January 23 2015

A three part series curated by architectural writer Ellis Woodman in partnership with The Architectural Review featuring leading figures from the world of architecture, planning and development, now you can watch each debate here and have your say on Twitter #Arch4all.

Living on the River

As London grows ever denser and its property prices climb, there has been a significant resurgence of interest in opportunities to inhabit the Thames and its associated waterways. The evening will consider the pleasures and challenges of living on the water.

Chair: Phineas Harper - Deputy Editor Architectural Review

Speakers: John Robertson -founder and leader of JRA Anna Versteeg - Independent Architect and Planner Lee Wilshire - Urban Planner, Designer and Boater Anne Lydiat - Artist Jonas Lencer - Studio Director of de Rijke Marsh Morgan Architects

Building by the River

From Greenwich to Battersea, the south bank of the Thames is currently being subjected to an unprecedented wave of property speculation.  A riverside that was formerly dominated by the presence of industry is being transformed into a belt of luxury housing - much of it taking the form of buildings of significant height.  What does this mean for the existing communities ranged along the river and what kind of skyline is it set to produce?  The evening will seek to establish whether the changes to the riverside are a welcome sign of London’s status as a world city or if we are in danger of transforming the capital into Shanghai-on-Thames.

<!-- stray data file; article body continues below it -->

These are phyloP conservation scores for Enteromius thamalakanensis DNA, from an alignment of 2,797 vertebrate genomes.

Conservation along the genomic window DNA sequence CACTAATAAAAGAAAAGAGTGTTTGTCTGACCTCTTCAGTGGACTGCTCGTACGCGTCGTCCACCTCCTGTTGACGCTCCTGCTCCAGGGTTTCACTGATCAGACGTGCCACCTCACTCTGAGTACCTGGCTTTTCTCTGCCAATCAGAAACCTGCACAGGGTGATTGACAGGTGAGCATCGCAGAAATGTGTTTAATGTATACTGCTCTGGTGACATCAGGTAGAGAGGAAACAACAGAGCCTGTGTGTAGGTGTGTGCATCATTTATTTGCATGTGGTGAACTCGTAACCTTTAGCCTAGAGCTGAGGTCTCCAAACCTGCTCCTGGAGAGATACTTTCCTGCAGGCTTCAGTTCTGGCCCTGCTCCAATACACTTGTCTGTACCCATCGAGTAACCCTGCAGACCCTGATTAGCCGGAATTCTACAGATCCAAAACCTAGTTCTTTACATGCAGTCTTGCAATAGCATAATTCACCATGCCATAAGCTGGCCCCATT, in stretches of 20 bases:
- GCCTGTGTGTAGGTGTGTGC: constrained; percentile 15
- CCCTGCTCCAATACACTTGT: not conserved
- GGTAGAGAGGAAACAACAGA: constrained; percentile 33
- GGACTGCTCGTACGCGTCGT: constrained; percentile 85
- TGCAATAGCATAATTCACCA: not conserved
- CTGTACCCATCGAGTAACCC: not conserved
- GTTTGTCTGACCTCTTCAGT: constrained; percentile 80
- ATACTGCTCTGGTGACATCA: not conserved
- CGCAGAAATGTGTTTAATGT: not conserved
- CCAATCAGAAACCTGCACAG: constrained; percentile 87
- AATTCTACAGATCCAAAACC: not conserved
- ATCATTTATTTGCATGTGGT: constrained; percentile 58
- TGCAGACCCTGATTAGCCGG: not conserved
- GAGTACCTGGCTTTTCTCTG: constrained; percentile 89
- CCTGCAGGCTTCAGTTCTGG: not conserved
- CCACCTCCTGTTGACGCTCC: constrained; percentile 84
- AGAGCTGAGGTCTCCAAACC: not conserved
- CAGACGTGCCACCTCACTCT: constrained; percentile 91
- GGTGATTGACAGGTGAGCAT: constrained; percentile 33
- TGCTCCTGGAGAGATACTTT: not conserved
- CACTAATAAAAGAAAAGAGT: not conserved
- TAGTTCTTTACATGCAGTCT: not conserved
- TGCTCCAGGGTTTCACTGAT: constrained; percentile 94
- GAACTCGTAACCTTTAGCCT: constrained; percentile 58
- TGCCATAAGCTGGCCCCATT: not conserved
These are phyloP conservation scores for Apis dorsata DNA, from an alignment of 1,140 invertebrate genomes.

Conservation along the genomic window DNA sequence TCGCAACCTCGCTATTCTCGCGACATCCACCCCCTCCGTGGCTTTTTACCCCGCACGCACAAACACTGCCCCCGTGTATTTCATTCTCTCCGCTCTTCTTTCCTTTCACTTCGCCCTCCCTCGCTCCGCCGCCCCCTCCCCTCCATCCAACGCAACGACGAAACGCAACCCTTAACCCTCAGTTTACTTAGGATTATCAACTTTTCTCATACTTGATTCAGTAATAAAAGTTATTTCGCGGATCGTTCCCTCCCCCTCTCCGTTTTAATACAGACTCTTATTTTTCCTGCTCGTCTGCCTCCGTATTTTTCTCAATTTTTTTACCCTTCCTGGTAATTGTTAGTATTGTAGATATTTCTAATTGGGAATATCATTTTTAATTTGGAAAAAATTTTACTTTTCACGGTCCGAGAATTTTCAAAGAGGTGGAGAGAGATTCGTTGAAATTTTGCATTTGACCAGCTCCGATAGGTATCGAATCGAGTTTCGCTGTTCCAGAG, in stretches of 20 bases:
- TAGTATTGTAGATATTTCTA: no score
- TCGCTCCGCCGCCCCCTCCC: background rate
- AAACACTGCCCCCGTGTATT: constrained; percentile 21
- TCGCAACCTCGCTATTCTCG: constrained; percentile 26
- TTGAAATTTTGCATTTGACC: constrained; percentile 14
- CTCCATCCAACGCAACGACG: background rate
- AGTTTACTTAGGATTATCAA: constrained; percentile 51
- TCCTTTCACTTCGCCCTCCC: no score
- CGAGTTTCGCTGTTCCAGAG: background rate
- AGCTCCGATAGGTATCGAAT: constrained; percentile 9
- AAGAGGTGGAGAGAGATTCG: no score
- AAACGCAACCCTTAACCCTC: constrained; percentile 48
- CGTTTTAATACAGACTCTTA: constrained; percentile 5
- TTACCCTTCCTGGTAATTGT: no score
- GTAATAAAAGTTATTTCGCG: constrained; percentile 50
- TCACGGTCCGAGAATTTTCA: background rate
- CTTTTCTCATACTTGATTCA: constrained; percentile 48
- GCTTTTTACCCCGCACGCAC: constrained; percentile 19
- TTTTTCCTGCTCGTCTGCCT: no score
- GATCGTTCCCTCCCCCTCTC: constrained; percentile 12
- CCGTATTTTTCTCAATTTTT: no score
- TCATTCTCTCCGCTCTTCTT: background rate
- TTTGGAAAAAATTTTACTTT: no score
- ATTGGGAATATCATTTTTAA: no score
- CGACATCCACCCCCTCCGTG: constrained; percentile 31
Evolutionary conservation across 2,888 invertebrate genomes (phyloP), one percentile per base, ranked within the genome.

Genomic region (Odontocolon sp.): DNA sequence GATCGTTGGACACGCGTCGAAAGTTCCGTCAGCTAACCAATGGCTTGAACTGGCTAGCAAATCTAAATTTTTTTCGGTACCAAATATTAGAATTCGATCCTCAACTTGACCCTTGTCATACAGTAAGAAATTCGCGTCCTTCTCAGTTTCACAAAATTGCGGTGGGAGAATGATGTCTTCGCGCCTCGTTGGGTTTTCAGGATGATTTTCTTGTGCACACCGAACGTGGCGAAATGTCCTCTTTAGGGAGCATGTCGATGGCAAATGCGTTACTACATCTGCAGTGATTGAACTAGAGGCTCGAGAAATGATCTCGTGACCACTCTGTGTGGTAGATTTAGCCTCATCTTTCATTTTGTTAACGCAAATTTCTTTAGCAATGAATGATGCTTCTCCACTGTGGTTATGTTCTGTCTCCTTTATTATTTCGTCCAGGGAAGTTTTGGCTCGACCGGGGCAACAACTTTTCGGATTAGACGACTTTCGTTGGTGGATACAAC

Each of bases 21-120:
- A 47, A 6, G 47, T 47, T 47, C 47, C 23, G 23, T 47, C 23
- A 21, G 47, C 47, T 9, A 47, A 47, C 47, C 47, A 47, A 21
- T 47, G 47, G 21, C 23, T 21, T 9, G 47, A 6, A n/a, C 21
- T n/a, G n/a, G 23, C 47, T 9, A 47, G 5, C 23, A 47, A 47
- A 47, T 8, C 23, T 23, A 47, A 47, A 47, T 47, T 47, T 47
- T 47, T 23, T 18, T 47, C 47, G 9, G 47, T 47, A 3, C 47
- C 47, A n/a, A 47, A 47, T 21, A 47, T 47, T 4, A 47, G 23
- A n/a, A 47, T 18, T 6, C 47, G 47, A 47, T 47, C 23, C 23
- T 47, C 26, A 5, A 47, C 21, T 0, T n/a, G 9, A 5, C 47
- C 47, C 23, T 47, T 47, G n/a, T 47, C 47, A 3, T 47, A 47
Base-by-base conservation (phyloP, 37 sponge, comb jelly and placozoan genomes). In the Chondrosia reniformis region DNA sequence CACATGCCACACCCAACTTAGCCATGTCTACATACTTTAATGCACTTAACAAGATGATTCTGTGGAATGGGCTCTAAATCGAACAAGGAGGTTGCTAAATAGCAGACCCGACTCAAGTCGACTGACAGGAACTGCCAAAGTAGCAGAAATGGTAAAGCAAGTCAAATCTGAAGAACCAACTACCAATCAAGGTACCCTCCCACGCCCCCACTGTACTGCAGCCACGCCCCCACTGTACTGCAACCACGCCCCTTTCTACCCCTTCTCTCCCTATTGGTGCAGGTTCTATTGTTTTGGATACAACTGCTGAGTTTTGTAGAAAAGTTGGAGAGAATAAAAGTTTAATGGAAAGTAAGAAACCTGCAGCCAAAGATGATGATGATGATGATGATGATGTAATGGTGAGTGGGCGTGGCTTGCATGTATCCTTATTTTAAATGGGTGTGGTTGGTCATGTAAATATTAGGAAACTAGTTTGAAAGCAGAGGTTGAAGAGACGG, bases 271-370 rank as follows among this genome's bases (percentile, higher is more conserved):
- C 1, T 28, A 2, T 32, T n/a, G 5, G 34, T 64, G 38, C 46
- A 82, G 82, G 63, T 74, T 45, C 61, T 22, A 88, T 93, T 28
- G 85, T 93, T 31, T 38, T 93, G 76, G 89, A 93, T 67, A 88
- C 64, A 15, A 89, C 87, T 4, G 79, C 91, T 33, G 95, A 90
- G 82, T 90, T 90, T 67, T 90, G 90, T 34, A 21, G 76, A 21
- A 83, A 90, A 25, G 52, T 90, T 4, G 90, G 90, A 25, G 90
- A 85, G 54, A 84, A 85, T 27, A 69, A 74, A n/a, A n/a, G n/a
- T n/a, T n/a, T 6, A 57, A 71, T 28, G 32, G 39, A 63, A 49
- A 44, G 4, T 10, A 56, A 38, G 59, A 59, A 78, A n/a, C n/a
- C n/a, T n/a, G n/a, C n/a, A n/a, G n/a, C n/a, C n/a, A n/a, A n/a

Chair: Rowan Moore  - Architecture Critic, The Observer

Speakers: Richard Upton - Chief Executive of The Cathedral Group Roo Angell - A leader of Sayes Court Garden Community Interest Company. Eric Sorensen - Former Chief Executive of the London Docklands Development Corporation and of the London Thames Gateway project David Kohn - David Kohn Architects

Working on the River 

London’s prosperity was historically dependent on the Thames’ role as a site of trade and industry.  Since the development of container shipping in the 1960’s much of that activity has migrated downriver.  The Thames, nonetheless, continues to offer rich opportunities to serve as more than just a vista for the housing ranged along it.  A number of London’s poorest communities address the river.  Can it, once again, offer them a valuable source of employment?  With an increasing need to find sustainable means of transport for people, goods and waste are we making best use of this extraordinary resource at the heart of our city?

Chair: Ellis Woodman - The Telegraph and the Architectural Review

Speakers: Michael Webber - played a central role in the Thames Archaeological Survey Peter Guillery - Senior Research Associate at the Bartlett School of Architecture Martin Garside - Port of London Authority  Tom Holbrook - co-founder of 5th Studio, an acclaimed spatial design agency

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Special thanks to the Architectural Review